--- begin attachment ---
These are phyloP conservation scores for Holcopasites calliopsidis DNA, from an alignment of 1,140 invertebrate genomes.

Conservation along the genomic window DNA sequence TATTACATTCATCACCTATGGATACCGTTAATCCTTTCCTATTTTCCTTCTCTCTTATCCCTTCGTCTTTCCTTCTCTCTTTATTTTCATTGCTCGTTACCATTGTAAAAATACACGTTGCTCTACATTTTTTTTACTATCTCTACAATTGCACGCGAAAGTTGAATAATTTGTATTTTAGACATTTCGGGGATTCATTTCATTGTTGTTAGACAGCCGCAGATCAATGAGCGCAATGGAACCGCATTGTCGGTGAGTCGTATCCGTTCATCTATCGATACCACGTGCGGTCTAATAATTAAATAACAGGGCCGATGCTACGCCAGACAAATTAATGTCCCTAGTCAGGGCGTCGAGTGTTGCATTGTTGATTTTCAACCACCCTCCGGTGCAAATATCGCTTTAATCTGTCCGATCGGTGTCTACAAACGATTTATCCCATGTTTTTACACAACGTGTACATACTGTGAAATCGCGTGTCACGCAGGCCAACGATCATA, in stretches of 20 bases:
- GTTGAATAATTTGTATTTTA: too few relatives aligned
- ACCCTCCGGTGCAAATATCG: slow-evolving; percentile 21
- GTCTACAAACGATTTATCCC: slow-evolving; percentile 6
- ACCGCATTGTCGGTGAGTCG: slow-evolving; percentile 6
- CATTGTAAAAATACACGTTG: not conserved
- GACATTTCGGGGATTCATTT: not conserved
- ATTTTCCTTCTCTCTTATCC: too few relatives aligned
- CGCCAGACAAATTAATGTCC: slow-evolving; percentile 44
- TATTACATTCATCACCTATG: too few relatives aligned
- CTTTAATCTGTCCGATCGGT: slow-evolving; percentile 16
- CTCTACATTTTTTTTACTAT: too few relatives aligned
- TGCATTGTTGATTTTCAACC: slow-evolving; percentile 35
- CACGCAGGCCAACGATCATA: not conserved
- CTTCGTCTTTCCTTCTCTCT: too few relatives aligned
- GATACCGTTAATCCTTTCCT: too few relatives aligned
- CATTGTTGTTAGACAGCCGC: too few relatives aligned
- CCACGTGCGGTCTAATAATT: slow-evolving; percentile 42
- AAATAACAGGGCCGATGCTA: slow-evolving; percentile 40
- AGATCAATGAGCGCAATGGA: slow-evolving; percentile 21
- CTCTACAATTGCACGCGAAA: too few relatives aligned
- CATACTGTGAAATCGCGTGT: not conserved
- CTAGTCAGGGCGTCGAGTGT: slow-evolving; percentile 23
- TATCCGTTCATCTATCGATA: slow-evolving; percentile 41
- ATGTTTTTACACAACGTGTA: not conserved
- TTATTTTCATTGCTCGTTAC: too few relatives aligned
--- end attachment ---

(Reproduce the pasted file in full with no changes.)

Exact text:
These are phyloP conservation scores for Holcopasites calliopsidis DNA, from an alignment of 1,140 invertebrate genomes.

Conservation along the genomic window DNA sequence TATTACATTCATCACCTATGGATACCGTTAATCCTTTCCTATTTTCCTTCTCTCTTATCCCTTCGTCTTTCCTTCTCTCTTTATTTTCATTGCTCGTTACCATTGTAAAAATACACGTTGCTCTACATTTTTTTTACTATCTCTACAATTGCACGCGAAAGTTGAATAATTTGTATTTTAGACATTTCGGGGATTCATTTCATTGTTGTTAGACAGCCGCAGATCAATGAGCGCAATGGAACCGCATTGTCGGTGAGTCGTATCCGTTCATCTATCGATACCACGTGCGGTCTAATAATTAAATAACAGGGCCGATGCTACGCCAGACAAATTAATGTCCCTAGTCAGGGCGTCGAGTGTTGCATTGTTGATTTTCAACCACCCTCCGGTGCAAATATCGCTTTAATCTGTCCGATCGGTGTCTACAAACGATTTATCCCATGTTTTTACACAACGTGTACATACTGTGAAATCGCGTGTCACGCAGGCCAACGATCATA, in stretches of 20 bases:
- GTTGAATAATTTGTATTTTA: too few relatives aligned
- ACCCTCCGGTGCAAATATCG: slow-evolving; percentile 21
- GTCTACAAACGATTTATCCC: slow-evolving; percentile 6
- ACCGCATTGTCGGTGAGTCG: slow-evolving; percentile 6
- CATTGTAAAAATACACGTTG: not conserved
- GACATTTCGGGGATTCATTT: not conserved
- ATTTTCCTTCTCTCTTATCC: too few relatives aligned
- CGCCAGACAAATTAATGTCC: slow-evolving; percentile 44
- TATTACATTCATCACCTATG: too few relatives aligned
- CTTTAATCTGTCCGATCGGT: slow-evolving; percentile 16
- CTCTACATTTTTTTTACTAT: too few relatives aligned
- TGCATTGTTGATTTTCAACC: slow-evolving; percentile 35
- CACGCAGGCCAACGATCATA: not conserved
- CTTCGTCTTTCCTTCTCTCT: too few relatives aligned
- GATACCGTTAATCCTTTCCT: too few relatives aligned
- CATTGTTGTTAGACAGCCGC: too few relatives aligned
- CCACGTGCGGTCTAATAATT: slow-evolving; percentile 42
- AAATAACAGGGCCGATGCTA: slow-evolving; percentile 40
- AGATCAATGAGCGCAATGGA: slow-evolving; percentile 21
- CTCTACAATTGCACGCGAAA: too few relatives aligned
- CATACTGTGAAATCGCGTGT: not conserved
- CTAGTCAGGGCGTCGAGTGT: slow-evolving; percentile 23
- TATCCGTTCATCTATCGATA: slow-evolving; percentile 41
- ATGTTTTTACACAACGTGTA: not conserved
- TTATTTTCATTGCTCGTTAC: too few relatives aligned